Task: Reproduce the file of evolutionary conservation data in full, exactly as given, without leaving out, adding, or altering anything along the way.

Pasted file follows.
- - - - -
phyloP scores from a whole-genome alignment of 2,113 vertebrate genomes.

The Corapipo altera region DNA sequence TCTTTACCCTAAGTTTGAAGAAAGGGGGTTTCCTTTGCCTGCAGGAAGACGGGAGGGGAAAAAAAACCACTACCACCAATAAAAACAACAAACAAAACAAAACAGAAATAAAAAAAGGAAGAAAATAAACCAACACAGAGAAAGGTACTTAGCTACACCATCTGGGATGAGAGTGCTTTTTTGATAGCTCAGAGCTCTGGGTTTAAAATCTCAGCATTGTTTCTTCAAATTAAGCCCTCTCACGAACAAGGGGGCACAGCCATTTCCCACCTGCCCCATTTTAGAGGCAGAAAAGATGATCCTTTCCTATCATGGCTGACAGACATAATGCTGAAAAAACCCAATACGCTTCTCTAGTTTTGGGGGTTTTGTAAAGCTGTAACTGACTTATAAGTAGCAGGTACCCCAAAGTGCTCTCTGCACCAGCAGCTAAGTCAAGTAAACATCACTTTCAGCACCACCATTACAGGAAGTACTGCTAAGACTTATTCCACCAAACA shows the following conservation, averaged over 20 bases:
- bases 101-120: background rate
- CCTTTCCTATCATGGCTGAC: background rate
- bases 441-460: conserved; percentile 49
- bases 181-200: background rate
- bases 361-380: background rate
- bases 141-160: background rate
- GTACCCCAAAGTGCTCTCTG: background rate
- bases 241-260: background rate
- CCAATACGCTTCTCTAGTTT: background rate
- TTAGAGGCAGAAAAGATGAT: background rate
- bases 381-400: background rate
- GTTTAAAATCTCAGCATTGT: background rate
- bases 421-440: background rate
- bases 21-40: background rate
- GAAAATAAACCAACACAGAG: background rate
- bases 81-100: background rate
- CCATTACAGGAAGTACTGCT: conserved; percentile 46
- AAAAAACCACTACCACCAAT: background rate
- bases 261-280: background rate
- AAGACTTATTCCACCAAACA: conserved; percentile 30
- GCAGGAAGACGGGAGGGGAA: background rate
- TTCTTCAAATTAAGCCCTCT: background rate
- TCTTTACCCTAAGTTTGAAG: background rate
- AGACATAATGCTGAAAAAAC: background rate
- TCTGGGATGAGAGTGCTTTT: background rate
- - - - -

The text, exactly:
phyloP scores from a whole-genome alignment of 2,113 vertebrate genomes.

The Corapipo altera region DNA sequence TCTTTACCCTAAGTTTGAAGAAAGGGGGTTTCCTTTGCCTGCAGGAAGACGGGAGGGGAAAAAAAACCACTACCACCAATAAAAACAACAAACAAAACAAAACAGAAATAAAAAAAGGAAGAAAATAAACCAACACAGAGAAAGGTACTTAGCTACACCATCTGGGATGAGAGTGCTTTTTTGATAGCTCAGAGCTCTGGGTTTAAAATCTCAGCATTGTTTCTTCAAATTAAGCCCTCTCACGAACAAGGGGGCACAGCCATTTCCCACCTGCCCCATTTTAGAGGCAGAAAAGATGATCCTTTCCTATCATGGCTGACAGACATAATGCTGAAAAAACCCAATACGCTTCTCTAGTTTTGGGGGTTTTGTAAAGCTGTAACTGACTTATAAGTAGCAGGTACCCCAAAGTGCTCTCTGCACCAGCAGCTAAGTCAAGTAAACATCACTTTCAGCACCACCATTACAGGAAGTACTGCTAAGACTTATTCCACCAAACA shows the following conservation, averaged over 20 bases:
- bases 101-120: background rate
- CCTTTCCTATCATGGCTGAC: background rate
- bases 441-460: conserved; percentile 49
- bases 181-200: background rate
- bases 361-380: background rate
- bases 141-160: background rate
- GTACCCCAAAGTGCTCTCTG: background rate
- bases 241-260: background rate
- CCAATACGCTTCTCTAGTTT: background rate
- TTAGAGGCAGAAAAGATGAT: background rate
- bases 381-400: background rate
- GTTTAAAATCTCAGCATTGT: background rate
- bases 421-440: background rate
- bases 21-40: background rate
- GAAAATAAACCAACACAGAG: background rate
- bases 81-100: background rate
- CCATTACAGGAAGTACTGCT: conserved; percentile 46
- AAAAAACCACTACCACCAAT: background rate
- bases 261-280: background rate
- AAGACTTATTCCACCAAACA: conserved; percentile 30
- GCAGGAAGACGGGAGGGGAA: background rate
- TTCTTCAAATTAAGCCCTCT: background rate
- TCTTTACCCTAAGTTTGAAG: background rate
- AGACATAATGCTGAAAAAAC: background rate
- TCTGGGATGAGAGTGCTTTT: background rate